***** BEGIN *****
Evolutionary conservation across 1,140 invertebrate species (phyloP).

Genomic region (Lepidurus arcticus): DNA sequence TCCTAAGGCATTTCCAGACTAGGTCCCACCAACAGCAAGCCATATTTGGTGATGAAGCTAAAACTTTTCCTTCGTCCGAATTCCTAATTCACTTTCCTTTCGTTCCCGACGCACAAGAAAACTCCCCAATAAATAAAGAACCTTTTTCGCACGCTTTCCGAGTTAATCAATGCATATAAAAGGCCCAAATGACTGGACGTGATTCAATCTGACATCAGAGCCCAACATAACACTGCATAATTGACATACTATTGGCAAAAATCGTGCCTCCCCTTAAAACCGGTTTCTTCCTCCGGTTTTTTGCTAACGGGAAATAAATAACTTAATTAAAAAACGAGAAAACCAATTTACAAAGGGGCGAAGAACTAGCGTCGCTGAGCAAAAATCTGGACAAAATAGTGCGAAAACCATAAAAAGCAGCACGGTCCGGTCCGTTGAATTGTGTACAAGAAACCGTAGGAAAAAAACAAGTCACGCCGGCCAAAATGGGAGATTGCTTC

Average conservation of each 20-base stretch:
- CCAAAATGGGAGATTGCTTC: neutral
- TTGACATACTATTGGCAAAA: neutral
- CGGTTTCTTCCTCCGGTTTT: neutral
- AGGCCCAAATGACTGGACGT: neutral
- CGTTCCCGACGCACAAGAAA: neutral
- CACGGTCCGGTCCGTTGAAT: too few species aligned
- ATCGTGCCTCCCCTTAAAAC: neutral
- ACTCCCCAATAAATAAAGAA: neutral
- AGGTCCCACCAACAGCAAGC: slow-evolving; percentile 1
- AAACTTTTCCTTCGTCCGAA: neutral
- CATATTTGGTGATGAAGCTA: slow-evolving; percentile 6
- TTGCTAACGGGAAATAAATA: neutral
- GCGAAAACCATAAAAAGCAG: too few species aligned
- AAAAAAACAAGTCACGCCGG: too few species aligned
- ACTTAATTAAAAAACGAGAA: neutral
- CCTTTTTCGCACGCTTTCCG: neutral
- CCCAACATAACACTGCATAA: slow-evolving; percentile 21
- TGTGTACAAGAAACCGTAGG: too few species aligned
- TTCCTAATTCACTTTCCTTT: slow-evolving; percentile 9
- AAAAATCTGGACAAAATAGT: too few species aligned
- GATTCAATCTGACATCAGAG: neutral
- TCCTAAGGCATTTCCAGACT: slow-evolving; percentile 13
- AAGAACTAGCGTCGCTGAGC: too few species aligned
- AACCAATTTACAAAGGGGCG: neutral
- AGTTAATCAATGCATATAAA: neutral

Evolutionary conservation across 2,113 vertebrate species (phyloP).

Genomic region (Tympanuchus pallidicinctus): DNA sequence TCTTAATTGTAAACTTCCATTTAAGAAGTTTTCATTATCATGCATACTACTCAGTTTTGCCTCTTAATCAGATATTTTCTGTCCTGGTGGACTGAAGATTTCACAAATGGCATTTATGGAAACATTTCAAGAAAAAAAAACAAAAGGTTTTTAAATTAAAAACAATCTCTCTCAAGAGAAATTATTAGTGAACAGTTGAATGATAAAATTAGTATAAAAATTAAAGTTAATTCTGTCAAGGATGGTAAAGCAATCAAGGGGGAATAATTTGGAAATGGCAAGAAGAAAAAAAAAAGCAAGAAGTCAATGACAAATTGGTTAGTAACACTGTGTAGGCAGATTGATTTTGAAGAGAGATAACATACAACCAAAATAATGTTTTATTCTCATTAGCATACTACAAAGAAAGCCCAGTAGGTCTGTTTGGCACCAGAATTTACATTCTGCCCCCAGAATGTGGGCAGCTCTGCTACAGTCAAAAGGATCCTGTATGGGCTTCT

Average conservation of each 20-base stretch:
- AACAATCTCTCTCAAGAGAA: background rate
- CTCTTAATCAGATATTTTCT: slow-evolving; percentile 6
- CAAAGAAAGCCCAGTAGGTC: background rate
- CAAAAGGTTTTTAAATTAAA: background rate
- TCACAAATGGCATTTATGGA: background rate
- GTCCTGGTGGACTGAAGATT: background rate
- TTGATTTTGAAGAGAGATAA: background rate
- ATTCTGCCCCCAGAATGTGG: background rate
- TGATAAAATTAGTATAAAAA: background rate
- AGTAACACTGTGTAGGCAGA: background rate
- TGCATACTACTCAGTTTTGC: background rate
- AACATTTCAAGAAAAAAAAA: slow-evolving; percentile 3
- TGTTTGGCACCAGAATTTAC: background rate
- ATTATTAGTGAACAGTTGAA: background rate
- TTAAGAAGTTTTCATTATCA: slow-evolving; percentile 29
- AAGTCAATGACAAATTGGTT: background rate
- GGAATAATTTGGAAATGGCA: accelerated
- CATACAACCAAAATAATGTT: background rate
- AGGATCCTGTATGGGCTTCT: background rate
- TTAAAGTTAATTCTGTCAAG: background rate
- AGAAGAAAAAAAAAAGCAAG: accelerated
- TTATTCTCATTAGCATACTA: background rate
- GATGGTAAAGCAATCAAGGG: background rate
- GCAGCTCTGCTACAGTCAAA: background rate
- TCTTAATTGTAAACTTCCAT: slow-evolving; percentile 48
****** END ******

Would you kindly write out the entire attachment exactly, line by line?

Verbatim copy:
Evolutionary conservation across 1,140 invertebrate species (phyloP).

Genomic region (Lepidurus arcticus): DNA sequence TCCTAAGGCATTTCCAGACTAGGTCCCACCAACAGCAAGCCATATTTGGTGATGAAGCTAAAACTTTTCCTTCGTCCGAATTCCTAATTCACTTTCCTTTCGTTCCCGACGCACAAGAAAACTCCCCAATAAATAAAGAACCTTTTTCGCACGCTTTCCGAGTTAATCAATGCATATAAAAGGCCCAAATGACTGGACGTGATTCAATCTGACATCAGAGCCCAACATAACACTGCATAATTGACATACTATTGGCAAAAATCGTGCCTCCCCTTAAAACCGGTTTCTTCCTCCGGTTTTTTGCTAACGGGAAATAAATAACTTAATTAAAAAACGAGAAAACCAATTTACAAAGGGGCGAAGAACTAGCGTCGCTGAGCAAAAATCTGGACAAAATAGTGCGAAAACCATAAAAAGCAGCACGGTCCGGTCCGTTGAATTGTGTACAAGAAACCGTAGGAAAAAAACAAGTCACGCCGGCCAAAATGGGAGATTGCTTC

Average conservation of each 20-base stretch:
- CCAAAATGGGAGATTGCTTC: neutral
- TTGACATACTATTGGCAAAA: neutral
- CGGTTTCTTCCTCCGGTTTT: neutral
- AGGCCCAAATGACTGGACGT: neutral
- CGTTCCCGACGCACAAGAAA: neutral
- CACGGTCCGGTCCGTTGAAT: too few species aligned
- ATCGTGCCTCCCCTTAAAAC: neutral
- ACTCCCCAATAAATAAAGAA: neutral
- AGGTCCCACCAACAGCAAGC: slow-evolving; percentile 1
- AAACTTTTCCTTCGTCCGAA: neutral
- CATATTTGGTGATGAAGCTA: slow-evolving; percentile 6
- TTGCTAACGGGAAATAAATA: neutral
- GCGAAAACCATAAAAAGCAG: too few species aligned
- AAAAAAACAAGTCACGCCGG: too few species aligned
- ACTTAATTAAAAAACGAGAA: neutral
- CCTTTTTCGCACGCTTTCCG: neutral
- CCCAACATAACACTGCATAA: slow-evolving; percentile 21
- TGTGTACAAGAAACCGTAGG: too few species aligned
- TTCCTAATTCACTTTCCTTT: slow-evolving; percentile 9
- AAAAATCTGGACAAAATAGT: too few species aligned
- GATTCAATCTGACATCAGAG: neutral
- TCCTAAGGCATTTCCAGACT: slow-evolving; percentile 13
- AAGAACTAGCGTCGCTGAGC: too few species aligned
- AACCAATTTACAAAGGGGCG: neutral
- AGTTAATCAATGCATATAAA: neutral

Evolutionary conservation across 2,113 vertebrate species (phyloP).

Genomic region (Tympanuchus pallidicinctus): DNA sequence TCTTAATTGTAAACTTCCATTTAAGAAGTTTTCATTATCATGCATACTACTCAGTTTTGCCTCTTAATCAGATATTTTCTGTCCTGGTGGACTGAAGATTTCACAAATGGCATTTATGGAAACATTTCAAGAAAAAAAAACAAAAGGTTTTTAAATTAAAAACAATCTCTCTCAAGAGAAATTATTAGTGAACAGTTGAATGATAAAATTAGTATAAAAATTAAAGTTAATTCTGTCAAGGATGGTAAAGCAATCAAGGGGGAATAATTTGGAAATGGCAAGAAGAAAAAAAAAAGCAAGAAGTCAATGACAAATTGGTTAGTAACACTGTGTAGGCAGATTGATTTTGAAGAGAGATAACATACAACCAAAATAATGTTTTATTCTCATTAGCATACTACAAAGAAAGCCCAGTAGGTCTGTTTGGCACCAGAATTTACATTCTGCCCCCAGAATGTGGGCAGCTCTGCTACAGTCAAAAGGATCCTGTATGGGCTTCT

Average conservation of each 20-base stretch:
- AACAATCTCTCTCAAGAGAA: background rate
- CTCTTAATCAGATATTTTCT: slow-evolving; percentile 6
- CAAAGAAAGCCCAGTAGGTC: background rate
- CAAAAGGTTTTTAAATTAAA: background rate
- TCACAAATGGCATTTATGGA: background rate
- GTCCTGGTGGACTGAAGATT: background rate
- TTGATTTTGAAGAGAGATAA: background rate
- ATTCTGCCCCCAGAATGTGG: background rate
- TGATAAAATTAGTATAAAAA: background rate
- AGTAACACTGTGTAGGCAGA: background rate
- TGCATACTACTCAGTTTTGC: background rate
- AACATTTCAAGAAAAAAAAA: slow-evolving; percentile 3
- TGTTTGGCACCAGAATTTAC: background rate
- ATTATTAGTGAACAGTTGAA: background rate
- TTAAGAAGTTTTCATTATCA: slow-evolving; percentile 29
- AAGTCAATGACAAATTGGTT: background rate
- GGAATAATTTGGAAATGGCA: accelerated
- CATACAACCAAAATAATGTT: background rate
- AGGATCCTGTATGGGCTTCT: background rate
- TTAAAGTTAATTCTGTCAAG: background rate
- AGAAGAAAAAAAAAAGCAAG: accelerated
- TTATTCTCATTAGCATACTA: background rate
- GATGGTAAAGCAATCAAGGG: background rate
- GCAGCTCTGCTACAGTCAAA: background rate
- TCTTAATTGTAAACTTCCAT: slow-evolving; percentile 48